On March 31, 2020, the IRS issued “COVID-19-Related Tax Credits for Required Paid Leave Provided by Small and Midsize Businesses FAQs” to help small and midsize employers navigate the tax relief available under the Families First Coronavirus Response Act (“FFCRA”). READ MORE
In today’s complex world of employment law, the legislative landscape is changing faster than ever before. Companies can easily veer out of compliance, and into financial and reputational dangers. To guide employers through this maze, Lisa Lupion offers a precise path forward.
She begins by gathering an in-depth understanding of her client’s business and goals, and then evaluating the specific issue at hand, so that whether navigating a counseling issue or a complex litigation, she can understand every possible angle and design the best possible solution.
Lisa regularly litigates a broad range of employment issues in court, administrative agencies, and arbitration. Lisa also helps companies at all stages of development avoid litigation, or prevent a single-plaintiff matter from escalating to a class action. She has successfully handled a number of high-stakes arbitrations and internal investigations. In addition, she offers counseling on discrimination, harassment, equal pay, wage and hour issues, disability accommodations, termination and compensation. Lisa regularly advises clients on a variety of employment-related issues, including human resources policies and procedures, offer letters, severance agreements and employee termination.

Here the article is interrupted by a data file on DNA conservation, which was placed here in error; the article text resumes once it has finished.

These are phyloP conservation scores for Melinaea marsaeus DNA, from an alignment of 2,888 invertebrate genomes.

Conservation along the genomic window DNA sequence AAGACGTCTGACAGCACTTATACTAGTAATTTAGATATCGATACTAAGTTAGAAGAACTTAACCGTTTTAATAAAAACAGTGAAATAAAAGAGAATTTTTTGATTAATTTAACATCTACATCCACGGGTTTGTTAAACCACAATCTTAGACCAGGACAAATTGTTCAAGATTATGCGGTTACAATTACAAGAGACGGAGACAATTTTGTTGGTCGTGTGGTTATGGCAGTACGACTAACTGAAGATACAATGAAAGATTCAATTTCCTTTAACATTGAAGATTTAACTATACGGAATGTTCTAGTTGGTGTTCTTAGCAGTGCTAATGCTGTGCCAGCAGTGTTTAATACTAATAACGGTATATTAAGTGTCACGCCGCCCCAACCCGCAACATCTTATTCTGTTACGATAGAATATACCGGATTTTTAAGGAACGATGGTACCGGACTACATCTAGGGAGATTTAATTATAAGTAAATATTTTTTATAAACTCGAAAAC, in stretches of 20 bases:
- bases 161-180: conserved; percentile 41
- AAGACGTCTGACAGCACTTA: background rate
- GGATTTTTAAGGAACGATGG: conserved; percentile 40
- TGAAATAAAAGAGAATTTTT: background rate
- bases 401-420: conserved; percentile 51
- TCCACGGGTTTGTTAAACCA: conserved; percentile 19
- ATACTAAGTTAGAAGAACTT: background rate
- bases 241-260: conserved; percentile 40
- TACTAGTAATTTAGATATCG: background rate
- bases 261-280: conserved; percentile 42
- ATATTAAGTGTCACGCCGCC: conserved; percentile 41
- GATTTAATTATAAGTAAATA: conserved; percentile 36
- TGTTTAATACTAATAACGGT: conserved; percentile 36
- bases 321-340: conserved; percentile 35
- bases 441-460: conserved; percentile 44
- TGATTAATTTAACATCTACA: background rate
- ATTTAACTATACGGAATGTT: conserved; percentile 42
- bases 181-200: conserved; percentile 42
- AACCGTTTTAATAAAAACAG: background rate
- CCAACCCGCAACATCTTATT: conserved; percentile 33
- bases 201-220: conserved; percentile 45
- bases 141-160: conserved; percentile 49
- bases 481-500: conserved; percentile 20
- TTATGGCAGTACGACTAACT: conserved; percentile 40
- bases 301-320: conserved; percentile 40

Prior to joining Orrick, Lisa served as a law clerk to the Hon. Peter Leisure in the United States District Court for the Southern District of New York.
Posts by: Lisa Lupion
In what he described as the “most drastic action” he can take, New York Governor Cuomo has ordered all non-essential workers to stay home, in his latest Executive Order 202.08 issued yesterday afternoon. As we reported, Governor Cuomo had previously ordered businesses to reduce their in-person workforces at any work locations by 75%, unless they qualify as an “essential business.” Now, that number has been expanded to New York’s entire non-essential workforce. READ MORE
Update: At approximately 11:00 a.m. EST, Governor Cuomo announced that 100% of the non-essential NY workforce must now stay home. This directive is expected to take effect on Sunday evening March 22. Gov. Cuomo is expected to issue a new Executive Order regarding this directive shortly. Please check back here for updates. READ MORE
Not to be outdone by the New York State legislature’s flurry of eleventh-hour lawmaking (which we previously reported on here and here), the New York City Council recently passed an employment bill pending since April of 2018. The new law, Int. No. 0799-2018, amends and broadens workplace anti-retaliation protections under § 8-107(7)(v) of the New York City Human Rights Law (“NYCHRL”) by including that it is illegal to retaliate against an employee or applicant who requests a reasonable accommodation under the law. READ MORE